This is a post designed to aid indie authors in garnering reviews. It is an excerpt from the Amazon sample of Christine Pinheiro’s book, The Book Reviewer Yellow Pages: A Book Marketing Guide for Authors and Publishers.
I found this excerpt very helpful, and will use it to even further increase my own chances of getting reviewed.
One of the most disheartening things an indie author can hear is “sorry, we do not review self-published works.” And yet, everywhere we look in other forms of media creation — music, video, film — the indie media artist is a respected individual creator.
What is it about book publishing that brings out the selectiveness in reviewers?
One factor is the time it takes us to determine our interest in a book compared to, say, a few seconds of a song. In the case of books, there is both the package (design and formatting), as well as the writing itself. Another factor is the sheer number of books published each year. Popular reviewers have to have some kind of filter or criteria to automatically eliminate submissions.
INCREASING THE ODDS IN YOUR FAVOR
1. Your cover.
Make sure your cover is on par with the covers of the top-selling books in your category.
(My note: Personally, I struggled for years with covers. But no more. It’s not necessary! I’ll tell you why.
My secret weapon is a combination of Canva and Pixabay. They’re both entirely free to use [just be careful with Canva, because there are paid options]. Once, I even used Canstock, another excellent venue for images, but a paid one. Very reasonable, though, if you can’t find what you’re looking for on Pixabay.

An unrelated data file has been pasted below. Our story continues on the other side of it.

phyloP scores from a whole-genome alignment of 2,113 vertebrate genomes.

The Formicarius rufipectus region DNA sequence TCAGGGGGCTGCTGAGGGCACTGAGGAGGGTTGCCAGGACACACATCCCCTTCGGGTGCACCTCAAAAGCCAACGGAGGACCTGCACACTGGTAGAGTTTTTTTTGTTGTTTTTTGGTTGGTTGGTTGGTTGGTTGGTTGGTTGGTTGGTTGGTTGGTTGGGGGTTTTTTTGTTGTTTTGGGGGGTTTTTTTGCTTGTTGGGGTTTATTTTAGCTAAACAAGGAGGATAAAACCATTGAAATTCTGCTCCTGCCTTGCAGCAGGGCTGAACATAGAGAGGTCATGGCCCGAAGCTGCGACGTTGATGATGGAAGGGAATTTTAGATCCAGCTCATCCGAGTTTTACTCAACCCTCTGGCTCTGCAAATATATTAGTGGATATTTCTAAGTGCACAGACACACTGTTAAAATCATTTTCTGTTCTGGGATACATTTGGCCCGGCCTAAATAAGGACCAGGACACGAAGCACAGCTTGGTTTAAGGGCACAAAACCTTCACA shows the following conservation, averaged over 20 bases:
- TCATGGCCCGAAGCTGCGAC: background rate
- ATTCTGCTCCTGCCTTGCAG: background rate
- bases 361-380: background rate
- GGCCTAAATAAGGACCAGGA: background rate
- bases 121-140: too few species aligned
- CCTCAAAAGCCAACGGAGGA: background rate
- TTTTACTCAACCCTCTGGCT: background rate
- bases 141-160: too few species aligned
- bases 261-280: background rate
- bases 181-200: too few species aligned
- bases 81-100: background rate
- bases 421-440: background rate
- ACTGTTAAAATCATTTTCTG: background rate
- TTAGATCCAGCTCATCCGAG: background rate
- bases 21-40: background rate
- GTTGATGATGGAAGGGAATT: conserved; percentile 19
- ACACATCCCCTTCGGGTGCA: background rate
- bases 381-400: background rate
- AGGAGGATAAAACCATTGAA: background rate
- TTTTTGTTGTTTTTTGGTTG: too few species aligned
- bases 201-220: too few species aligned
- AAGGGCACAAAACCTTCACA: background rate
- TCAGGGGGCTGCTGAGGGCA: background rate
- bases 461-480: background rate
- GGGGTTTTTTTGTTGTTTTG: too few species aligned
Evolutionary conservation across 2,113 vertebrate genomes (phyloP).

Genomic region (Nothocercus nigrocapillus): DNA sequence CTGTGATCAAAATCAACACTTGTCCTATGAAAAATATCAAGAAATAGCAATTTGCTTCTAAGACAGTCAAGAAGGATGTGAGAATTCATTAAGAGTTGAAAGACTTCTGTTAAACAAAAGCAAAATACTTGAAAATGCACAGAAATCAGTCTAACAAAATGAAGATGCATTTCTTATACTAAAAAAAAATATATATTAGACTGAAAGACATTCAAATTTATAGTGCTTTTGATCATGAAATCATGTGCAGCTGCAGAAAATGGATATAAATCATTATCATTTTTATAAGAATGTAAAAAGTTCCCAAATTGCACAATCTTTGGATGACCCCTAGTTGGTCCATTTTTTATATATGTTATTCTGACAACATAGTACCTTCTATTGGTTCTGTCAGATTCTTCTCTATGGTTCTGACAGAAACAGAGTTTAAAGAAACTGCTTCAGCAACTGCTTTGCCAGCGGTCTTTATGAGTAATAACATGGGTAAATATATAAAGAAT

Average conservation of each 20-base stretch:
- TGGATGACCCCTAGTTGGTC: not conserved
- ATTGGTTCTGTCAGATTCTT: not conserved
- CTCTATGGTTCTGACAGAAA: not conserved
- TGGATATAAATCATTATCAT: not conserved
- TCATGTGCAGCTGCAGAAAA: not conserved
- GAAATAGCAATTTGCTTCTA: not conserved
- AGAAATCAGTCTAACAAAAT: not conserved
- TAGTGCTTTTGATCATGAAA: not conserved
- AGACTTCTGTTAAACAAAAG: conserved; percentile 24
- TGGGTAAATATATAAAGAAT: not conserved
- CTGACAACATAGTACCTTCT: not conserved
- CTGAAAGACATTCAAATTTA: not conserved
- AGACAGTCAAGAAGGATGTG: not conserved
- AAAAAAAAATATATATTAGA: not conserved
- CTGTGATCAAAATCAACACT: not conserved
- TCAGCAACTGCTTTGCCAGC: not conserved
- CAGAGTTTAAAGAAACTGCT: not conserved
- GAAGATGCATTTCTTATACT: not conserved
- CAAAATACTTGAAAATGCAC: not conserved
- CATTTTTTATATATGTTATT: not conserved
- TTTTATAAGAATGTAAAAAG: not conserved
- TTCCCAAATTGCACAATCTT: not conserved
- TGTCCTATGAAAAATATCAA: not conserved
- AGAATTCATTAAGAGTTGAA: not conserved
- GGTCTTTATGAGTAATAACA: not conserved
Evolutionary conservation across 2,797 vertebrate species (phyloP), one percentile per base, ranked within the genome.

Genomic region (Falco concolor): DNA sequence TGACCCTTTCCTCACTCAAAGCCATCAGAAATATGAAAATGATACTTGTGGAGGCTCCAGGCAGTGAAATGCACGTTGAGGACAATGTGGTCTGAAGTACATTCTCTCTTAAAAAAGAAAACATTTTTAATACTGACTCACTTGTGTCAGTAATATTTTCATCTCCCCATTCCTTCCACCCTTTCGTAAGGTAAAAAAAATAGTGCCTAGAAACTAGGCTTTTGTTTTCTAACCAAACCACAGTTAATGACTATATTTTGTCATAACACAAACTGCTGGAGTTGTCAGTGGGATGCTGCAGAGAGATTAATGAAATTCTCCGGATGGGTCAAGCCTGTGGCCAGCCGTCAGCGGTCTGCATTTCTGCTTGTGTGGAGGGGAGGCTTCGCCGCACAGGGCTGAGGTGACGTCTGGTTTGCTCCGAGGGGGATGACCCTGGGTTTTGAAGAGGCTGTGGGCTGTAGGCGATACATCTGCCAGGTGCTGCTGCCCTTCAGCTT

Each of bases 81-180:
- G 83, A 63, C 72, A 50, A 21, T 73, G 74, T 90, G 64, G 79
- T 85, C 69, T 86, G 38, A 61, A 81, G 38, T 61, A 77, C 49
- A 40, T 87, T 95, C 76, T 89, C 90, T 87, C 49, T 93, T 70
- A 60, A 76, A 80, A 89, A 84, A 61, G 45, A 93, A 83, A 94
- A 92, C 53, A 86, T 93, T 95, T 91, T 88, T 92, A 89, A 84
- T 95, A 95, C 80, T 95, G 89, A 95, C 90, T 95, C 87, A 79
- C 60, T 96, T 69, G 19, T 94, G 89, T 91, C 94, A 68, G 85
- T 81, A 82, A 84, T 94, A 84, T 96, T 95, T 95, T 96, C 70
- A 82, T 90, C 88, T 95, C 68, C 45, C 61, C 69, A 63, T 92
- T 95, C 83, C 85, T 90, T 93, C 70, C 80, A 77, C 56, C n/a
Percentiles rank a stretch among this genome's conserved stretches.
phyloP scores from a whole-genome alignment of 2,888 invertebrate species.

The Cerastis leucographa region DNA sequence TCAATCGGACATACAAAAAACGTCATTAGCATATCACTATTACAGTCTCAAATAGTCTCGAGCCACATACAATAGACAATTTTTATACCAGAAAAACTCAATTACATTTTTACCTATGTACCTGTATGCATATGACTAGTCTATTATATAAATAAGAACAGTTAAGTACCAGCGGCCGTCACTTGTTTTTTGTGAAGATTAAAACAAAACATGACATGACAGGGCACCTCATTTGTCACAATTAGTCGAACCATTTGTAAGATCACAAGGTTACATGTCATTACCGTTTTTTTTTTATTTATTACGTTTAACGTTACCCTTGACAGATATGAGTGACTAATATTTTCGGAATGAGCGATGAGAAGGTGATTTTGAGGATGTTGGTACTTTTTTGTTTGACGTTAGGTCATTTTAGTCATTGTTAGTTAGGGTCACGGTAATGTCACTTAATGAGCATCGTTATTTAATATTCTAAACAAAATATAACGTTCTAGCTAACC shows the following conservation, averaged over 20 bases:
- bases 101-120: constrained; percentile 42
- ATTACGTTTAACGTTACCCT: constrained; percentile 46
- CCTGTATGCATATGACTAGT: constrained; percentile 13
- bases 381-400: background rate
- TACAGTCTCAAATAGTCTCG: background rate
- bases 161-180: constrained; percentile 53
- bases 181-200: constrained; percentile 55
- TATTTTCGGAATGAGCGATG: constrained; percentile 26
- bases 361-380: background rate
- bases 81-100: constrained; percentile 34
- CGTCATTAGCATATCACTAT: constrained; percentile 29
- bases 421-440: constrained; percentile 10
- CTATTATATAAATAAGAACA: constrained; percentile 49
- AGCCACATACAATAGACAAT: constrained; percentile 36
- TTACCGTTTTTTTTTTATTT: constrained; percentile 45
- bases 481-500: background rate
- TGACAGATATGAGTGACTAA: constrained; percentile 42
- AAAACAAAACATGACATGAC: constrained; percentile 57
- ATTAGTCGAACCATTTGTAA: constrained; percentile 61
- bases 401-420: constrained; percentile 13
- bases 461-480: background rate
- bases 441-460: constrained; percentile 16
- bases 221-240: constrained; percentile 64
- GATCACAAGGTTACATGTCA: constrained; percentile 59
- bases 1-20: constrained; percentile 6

So stop using that Kindle Cover Creator! It’ll do you in. Go to Canva, and make professional-looking covers.)
2. Your copyright page.
A. a disclaimer (legal notice)
B. ISBN info
C. contact info
D. Recognition of contributors (i.e., editor)
3. Your front and back matter.
(My note: This is not as relevant with e-books, given there are no page numbers, and no need to worry about incorrect Roman numerals, etc.)
4. Formatting, layout and design.
Basically, you need consistency of formatting — i.e., headings of the same font and size, consistent spacing and indentation, etc.
(My note: No-brainer, right? Who likes to read sloppy-looking books?)
5. Your metadata.
Metadata is the info about your book: title, subtitle, description, cover, price, size, weight.
(My note: Is this info consistent on all platforms? Is it the same on Amazon as it is in your review query? If not, you’ll look unprofessional.)
The recurring theme in all five of these categories is CARE. An author who cares enough about these details probably cares about their writing, as well. By not standing out as an amateur, the reviewer might not be so quick to dismiss your book.
Well, that about wraps it up! For an indie reviewers who are struggling to get reviews (myself included), I hope this helps.